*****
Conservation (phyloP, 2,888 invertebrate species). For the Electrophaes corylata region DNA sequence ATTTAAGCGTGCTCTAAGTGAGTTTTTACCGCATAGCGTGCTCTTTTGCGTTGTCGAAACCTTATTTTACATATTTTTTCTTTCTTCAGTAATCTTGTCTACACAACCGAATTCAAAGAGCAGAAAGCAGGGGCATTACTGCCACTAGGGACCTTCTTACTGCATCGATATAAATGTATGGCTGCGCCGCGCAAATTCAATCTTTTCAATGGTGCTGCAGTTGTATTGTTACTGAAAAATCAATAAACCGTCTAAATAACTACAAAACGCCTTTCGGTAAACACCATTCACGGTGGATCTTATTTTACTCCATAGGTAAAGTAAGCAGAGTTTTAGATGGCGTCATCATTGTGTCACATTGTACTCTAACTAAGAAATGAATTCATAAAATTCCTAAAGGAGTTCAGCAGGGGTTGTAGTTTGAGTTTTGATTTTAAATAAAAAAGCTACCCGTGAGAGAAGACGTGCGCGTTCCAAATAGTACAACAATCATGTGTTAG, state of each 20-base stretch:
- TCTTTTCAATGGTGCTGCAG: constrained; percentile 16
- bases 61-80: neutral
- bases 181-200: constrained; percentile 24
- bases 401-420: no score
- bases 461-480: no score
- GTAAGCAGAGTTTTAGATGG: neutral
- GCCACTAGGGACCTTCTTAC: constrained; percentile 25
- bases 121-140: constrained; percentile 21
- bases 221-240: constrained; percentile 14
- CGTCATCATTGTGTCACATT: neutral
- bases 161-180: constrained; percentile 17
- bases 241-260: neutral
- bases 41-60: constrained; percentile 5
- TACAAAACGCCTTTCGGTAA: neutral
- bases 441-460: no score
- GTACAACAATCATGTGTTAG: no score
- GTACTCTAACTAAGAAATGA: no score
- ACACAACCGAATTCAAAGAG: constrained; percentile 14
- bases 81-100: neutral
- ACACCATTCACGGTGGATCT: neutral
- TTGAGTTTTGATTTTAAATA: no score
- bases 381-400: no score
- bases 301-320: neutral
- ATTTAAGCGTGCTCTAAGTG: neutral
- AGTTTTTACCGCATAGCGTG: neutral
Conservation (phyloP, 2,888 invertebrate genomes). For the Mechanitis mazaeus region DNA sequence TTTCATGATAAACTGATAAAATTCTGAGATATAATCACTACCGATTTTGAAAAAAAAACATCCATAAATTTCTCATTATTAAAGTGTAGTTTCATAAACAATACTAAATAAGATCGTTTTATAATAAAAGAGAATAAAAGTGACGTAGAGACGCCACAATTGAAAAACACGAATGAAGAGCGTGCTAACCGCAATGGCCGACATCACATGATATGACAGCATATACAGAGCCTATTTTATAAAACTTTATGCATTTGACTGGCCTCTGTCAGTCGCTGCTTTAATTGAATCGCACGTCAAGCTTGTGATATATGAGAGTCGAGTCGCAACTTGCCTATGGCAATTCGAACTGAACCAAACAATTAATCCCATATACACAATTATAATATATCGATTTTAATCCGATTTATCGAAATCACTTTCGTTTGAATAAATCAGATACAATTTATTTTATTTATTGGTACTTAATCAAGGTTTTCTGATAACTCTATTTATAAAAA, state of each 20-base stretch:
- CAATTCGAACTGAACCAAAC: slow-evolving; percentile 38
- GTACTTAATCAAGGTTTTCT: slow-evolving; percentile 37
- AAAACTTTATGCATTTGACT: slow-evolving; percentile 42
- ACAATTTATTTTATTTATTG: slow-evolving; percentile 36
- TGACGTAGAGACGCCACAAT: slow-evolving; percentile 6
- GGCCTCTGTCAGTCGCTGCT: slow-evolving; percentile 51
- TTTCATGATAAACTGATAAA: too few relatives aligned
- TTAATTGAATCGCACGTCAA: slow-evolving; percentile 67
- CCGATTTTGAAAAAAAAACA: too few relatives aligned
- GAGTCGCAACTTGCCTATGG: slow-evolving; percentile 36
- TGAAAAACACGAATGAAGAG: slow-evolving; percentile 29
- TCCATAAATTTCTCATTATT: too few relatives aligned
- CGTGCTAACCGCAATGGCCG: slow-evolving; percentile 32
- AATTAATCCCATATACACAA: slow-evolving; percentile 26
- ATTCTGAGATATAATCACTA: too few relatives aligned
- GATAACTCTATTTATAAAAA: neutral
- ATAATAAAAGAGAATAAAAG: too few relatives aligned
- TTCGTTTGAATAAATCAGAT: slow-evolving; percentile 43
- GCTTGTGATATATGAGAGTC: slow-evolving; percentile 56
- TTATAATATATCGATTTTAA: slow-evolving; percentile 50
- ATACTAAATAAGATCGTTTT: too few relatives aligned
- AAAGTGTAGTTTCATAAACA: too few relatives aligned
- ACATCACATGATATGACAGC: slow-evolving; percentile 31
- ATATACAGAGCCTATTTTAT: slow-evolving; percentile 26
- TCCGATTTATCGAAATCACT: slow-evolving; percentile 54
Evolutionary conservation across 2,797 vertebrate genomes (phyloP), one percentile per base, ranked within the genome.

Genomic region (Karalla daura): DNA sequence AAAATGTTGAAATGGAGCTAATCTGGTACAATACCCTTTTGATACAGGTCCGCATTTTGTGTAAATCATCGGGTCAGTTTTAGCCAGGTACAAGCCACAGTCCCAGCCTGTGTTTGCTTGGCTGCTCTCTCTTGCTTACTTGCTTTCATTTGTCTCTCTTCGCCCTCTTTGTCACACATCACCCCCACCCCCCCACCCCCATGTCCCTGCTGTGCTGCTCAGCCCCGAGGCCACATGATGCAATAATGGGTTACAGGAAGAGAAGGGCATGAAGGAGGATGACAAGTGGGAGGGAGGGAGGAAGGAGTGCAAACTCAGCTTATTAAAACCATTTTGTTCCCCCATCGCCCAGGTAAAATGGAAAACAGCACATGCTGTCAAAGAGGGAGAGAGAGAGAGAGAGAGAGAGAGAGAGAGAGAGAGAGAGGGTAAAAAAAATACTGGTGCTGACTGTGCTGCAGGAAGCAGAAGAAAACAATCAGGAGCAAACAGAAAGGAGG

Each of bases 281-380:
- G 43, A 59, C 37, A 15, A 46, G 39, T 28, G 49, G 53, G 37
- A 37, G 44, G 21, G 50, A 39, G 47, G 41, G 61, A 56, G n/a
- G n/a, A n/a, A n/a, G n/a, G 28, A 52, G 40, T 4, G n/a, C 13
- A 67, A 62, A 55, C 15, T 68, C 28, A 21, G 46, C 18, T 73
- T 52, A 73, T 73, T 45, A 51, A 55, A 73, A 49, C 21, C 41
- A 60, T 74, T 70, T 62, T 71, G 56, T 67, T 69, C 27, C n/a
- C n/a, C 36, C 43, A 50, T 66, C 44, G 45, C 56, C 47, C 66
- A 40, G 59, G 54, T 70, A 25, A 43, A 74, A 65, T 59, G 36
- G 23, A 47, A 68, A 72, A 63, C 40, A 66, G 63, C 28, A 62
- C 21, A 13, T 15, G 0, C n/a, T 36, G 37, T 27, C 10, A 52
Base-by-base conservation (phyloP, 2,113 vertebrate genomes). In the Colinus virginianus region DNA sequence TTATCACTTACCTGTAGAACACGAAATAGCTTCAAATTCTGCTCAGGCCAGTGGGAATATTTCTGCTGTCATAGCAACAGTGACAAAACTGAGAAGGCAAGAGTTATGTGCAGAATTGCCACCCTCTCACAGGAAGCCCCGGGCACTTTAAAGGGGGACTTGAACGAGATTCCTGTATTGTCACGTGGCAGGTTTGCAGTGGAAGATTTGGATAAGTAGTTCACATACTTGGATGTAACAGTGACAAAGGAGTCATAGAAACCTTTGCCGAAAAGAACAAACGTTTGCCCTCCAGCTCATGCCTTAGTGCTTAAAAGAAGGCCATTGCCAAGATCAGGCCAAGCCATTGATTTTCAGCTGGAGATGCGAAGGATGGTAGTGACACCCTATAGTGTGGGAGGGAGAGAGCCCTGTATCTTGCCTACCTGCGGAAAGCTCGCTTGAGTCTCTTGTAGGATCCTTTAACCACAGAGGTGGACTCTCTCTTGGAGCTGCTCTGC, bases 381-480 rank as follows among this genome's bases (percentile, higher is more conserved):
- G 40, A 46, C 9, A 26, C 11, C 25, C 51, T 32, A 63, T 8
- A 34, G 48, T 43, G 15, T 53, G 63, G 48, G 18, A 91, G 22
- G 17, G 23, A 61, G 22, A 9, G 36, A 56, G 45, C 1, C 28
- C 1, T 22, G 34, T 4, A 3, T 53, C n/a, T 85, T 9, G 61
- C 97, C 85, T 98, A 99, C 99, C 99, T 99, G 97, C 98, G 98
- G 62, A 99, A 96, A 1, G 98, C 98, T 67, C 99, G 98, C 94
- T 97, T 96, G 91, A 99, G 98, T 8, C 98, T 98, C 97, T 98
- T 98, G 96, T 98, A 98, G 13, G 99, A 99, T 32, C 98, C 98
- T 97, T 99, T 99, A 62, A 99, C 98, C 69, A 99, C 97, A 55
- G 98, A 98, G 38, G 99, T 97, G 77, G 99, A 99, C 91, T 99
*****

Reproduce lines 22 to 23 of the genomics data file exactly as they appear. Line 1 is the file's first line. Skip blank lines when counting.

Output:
- TTGAGTTTTGATTTTAAATA: no score
- bases 381-400: no score